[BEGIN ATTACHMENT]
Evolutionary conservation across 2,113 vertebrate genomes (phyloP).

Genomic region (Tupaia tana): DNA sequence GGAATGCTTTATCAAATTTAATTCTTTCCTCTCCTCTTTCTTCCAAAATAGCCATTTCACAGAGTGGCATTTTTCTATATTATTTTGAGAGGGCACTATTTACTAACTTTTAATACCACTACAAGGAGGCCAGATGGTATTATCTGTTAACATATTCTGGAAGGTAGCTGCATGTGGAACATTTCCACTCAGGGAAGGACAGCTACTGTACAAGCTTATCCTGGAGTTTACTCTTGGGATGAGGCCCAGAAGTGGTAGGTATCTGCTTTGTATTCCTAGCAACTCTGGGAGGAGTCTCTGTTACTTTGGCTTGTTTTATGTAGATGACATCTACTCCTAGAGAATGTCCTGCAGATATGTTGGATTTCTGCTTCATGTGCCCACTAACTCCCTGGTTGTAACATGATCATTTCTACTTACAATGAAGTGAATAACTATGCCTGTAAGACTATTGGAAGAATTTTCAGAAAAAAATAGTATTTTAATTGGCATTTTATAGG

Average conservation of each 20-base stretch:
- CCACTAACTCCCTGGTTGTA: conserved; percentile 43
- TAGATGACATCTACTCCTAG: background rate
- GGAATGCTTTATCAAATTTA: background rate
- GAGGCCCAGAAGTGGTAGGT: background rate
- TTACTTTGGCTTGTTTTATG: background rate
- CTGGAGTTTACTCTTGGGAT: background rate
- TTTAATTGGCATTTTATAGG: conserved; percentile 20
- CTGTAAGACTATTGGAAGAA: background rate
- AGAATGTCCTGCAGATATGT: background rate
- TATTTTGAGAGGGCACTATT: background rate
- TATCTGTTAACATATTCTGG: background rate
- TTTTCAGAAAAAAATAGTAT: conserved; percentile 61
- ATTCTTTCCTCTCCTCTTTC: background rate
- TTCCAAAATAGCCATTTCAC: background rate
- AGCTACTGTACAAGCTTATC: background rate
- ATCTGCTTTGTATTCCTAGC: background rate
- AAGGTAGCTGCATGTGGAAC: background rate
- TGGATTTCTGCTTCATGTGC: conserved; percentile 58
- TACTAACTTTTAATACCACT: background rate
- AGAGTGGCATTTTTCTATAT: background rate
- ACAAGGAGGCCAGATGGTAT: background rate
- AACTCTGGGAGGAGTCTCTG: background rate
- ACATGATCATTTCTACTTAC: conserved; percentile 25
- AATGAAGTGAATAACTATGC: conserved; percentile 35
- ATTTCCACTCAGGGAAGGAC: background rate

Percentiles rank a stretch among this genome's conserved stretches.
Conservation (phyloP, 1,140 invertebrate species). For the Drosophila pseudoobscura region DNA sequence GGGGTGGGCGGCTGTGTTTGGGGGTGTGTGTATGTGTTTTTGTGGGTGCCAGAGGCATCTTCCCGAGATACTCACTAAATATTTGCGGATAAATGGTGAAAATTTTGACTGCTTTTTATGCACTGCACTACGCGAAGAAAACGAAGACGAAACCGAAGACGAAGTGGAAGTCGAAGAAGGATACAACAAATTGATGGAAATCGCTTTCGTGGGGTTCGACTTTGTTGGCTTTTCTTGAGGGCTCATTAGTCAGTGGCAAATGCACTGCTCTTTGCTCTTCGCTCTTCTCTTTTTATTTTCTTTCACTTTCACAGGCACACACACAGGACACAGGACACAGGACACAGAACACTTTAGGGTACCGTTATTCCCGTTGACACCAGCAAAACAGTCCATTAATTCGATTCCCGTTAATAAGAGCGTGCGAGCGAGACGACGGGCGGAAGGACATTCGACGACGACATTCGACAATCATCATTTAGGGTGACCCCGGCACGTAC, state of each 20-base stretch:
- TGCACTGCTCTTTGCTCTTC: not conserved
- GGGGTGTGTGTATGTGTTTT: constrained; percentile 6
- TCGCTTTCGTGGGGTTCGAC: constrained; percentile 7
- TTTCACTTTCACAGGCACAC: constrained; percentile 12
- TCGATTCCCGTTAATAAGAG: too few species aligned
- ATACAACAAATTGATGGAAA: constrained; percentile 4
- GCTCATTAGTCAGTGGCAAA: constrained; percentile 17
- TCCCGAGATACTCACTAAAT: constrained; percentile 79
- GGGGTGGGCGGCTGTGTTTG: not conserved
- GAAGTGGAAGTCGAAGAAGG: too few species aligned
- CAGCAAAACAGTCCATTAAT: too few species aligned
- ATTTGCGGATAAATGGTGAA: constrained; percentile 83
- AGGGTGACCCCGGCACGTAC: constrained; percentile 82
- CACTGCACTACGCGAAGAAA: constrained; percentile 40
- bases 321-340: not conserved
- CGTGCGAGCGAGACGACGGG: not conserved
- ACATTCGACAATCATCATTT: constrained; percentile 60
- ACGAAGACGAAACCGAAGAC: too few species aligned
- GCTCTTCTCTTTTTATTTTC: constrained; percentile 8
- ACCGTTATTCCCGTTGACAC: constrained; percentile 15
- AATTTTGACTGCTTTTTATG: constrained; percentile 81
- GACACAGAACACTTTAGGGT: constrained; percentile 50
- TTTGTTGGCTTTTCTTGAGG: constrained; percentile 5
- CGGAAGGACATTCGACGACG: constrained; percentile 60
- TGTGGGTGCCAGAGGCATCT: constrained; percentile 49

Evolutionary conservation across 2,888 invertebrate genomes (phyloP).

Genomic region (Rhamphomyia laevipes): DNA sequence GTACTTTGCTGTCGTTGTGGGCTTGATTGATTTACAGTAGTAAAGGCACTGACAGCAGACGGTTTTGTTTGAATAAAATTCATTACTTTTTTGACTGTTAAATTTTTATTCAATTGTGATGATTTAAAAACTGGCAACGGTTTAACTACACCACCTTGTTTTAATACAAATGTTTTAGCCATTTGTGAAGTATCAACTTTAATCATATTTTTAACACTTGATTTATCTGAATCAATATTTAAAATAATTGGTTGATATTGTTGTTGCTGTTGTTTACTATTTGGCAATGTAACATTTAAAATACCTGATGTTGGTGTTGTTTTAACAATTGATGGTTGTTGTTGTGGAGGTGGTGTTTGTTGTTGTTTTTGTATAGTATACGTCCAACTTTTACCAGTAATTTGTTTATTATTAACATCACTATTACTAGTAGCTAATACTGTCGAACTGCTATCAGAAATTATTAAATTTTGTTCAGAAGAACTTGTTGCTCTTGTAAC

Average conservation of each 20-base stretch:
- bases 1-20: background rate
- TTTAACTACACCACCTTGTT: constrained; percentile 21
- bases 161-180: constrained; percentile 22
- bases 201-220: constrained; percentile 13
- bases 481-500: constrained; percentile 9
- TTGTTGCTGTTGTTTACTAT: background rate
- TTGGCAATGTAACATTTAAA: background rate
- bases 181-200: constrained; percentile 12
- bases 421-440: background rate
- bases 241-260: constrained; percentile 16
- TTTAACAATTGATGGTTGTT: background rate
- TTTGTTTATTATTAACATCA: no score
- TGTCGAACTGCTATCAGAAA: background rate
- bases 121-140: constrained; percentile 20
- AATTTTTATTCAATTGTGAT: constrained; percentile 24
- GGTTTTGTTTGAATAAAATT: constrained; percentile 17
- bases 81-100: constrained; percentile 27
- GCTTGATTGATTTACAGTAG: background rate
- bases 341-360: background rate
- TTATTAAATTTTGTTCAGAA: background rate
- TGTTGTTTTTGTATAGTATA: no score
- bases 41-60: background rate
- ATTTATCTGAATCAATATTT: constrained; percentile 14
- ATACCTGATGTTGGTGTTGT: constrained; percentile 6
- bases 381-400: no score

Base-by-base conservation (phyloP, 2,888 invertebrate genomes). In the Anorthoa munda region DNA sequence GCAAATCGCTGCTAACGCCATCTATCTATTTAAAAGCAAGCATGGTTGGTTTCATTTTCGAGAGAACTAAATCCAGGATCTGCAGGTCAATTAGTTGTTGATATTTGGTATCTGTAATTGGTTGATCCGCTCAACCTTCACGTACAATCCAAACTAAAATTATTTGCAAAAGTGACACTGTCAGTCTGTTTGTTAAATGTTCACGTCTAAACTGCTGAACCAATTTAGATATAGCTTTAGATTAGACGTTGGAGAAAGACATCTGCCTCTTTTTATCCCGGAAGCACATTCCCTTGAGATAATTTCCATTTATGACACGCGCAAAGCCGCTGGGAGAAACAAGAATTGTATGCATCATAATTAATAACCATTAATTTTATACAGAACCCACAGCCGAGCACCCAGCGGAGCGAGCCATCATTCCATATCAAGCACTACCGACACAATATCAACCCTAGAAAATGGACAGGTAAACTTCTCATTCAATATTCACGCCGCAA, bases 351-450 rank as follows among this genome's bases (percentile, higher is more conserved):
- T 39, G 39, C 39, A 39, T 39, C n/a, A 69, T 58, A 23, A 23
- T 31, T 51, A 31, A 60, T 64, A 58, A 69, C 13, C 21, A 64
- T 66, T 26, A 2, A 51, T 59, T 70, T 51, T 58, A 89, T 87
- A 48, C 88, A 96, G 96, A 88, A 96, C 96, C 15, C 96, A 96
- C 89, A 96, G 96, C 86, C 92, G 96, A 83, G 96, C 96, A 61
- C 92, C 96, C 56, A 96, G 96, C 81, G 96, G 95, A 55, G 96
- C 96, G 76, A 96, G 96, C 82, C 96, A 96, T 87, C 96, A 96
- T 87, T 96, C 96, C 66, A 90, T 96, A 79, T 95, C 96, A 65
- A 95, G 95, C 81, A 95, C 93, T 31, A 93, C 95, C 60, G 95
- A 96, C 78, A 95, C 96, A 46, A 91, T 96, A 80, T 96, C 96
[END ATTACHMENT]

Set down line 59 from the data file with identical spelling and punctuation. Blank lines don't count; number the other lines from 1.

- bases 1-20: background rate